The FDA has announced that starting in early April, its Endocrinologic and Metabolic Drugs Advisory Committee will begin looking into two new drugs for type 2 diabetes: saxagliptin tablets from Bristol-Meyers Squibb and liraglutide, an injection drug from Novo Nordisk.
Both drugs are designed to lower blood glucose levels in people with type 2 diabetes, but there are concerns that they may be linked to a higher occurrence of cardiovascular problems in diabetes patients. Consequently, the committee will focus on whether either treatment increases patients’ risk of heart attacks or strokes.
Neither drug is a totally new therapy. Saxagliptin is similar to Merck’s Januvia, a DPP-4 inhibitor that works by increasing the body’s level of incretin hormones, which lowers blood glucose.
Liraglutide, like Amylin Pharmaceuticals’ and Eli Lilly & Co.’s Byetta, is a long-acting form of the hormone GLP-1, which triggers the release of insulin. Unlike Byetta, which is injected twice daily, liraglutide will be marketed as a once-daily injection.
(Amylin and Lilly currently are testing a long-term form of Byetta that would be injected once a week. Timed-release capsules in the injection dissolve at specific intervals to deliver a continuous supply of the drug to the patient.)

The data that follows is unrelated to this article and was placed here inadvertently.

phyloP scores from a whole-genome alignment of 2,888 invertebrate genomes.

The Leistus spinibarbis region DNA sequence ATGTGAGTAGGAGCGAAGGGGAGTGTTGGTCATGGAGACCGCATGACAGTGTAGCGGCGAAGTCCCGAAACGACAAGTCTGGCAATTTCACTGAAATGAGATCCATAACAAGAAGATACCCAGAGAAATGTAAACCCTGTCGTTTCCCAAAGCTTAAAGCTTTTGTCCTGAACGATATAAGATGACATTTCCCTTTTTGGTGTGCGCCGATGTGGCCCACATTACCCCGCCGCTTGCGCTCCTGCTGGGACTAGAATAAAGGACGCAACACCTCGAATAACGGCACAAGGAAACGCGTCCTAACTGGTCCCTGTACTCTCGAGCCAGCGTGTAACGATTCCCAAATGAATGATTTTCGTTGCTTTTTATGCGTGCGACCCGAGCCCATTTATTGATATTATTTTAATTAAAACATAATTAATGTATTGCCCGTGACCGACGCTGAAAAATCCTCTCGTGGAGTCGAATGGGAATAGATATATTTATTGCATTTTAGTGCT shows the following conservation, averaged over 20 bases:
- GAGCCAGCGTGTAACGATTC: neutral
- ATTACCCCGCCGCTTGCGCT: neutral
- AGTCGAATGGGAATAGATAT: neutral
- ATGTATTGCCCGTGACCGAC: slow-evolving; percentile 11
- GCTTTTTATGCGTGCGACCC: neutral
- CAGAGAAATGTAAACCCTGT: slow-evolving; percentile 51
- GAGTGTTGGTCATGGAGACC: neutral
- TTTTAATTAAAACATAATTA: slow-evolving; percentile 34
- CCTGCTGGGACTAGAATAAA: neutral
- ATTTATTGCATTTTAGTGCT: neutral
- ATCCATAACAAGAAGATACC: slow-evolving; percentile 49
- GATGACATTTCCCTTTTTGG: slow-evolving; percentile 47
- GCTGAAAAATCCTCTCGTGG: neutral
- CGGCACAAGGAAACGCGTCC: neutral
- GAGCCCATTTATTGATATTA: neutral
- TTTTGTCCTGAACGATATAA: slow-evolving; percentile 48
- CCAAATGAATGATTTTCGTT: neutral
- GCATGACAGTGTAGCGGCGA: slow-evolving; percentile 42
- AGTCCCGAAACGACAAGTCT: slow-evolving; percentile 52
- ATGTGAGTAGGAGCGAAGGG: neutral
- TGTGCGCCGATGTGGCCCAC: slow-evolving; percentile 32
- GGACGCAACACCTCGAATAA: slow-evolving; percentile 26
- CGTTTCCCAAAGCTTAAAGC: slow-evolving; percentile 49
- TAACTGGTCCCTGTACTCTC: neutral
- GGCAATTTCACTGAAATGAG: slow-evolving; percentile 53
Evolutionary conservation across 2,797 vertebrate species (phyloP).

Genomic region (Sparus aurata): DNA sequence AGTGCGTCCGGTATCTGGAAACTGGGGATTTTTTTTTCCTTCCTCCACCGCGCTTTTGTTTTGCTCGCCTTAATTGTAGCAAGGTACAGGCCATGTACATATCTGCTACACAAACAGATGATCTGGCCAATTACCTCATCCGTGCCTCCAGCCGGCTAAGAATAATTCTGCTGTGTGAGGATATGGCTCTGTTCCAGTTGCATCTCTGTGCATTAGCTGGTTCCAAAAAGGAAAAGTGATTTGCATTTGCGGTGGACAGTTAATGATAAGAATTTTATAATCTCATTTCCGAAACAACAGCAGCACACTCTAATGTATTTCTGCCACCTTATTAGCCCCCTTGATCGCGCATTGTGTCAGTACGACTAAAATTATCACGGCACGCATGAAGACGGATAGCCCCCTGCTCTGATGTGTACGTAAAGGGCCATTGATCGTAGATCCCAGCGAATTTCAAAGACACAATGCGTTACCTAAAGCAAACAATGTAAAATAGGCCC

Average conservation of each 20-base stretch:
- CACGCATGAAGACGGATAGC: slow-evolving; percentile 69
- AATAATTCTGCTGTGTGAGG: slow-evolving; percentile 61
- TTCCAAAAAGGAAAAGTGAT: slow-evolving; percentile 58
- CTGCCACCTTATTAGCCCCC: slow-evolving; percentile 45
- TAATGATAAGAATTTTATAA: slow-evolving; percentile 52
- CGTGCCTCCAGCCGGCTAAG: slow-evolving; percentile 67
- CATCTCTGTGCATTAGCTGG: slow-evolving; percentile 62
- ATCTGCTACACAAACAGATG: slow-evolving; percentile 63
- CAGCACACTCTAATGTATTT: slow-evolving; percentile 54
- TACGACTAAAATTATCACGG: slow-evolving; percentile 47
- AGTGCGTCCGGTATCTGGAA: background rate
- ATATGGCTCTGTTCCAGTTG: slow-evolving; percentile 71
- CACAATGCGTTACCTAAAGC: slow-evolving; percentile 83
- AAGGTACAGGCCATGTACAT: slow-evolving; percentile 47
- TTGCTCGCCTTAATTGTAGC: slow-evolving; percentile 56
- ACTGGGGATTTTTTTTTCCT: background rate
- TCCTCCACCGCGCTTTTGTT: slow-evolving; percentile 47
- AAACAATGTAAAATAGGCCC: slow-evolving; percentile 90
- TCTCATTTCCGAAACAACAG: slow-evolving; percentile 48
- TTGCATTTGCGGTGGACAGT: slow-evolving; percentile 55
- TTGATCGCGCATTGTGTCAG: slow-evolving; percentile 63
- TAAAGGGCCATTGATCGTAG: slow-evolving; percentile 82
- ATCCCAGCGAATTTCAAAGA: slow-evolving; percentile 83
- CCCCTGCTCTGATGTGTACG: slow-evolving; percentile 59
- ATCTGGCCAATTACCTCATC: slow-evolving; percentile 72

The FDA’s desire to scrutinize saxagliptin and liraglutide comes from its December 2008 directive calling for all new diabetes drug treatments to demonstrate that they do not increase cardiovascular risks.
Among the new testing conditions requested by the agency is the inclusion of older, sicker diabetes patients who are at higher risk of having a heart attack or stroke. Additionally, it is asking that drug studies follow patients for up to two years, versus the current three to six months.
Because both drugs were submitted to the FDA before issuance of the new December guidelines, there is some question about whether the agency will request more clinical data from the manufacturers.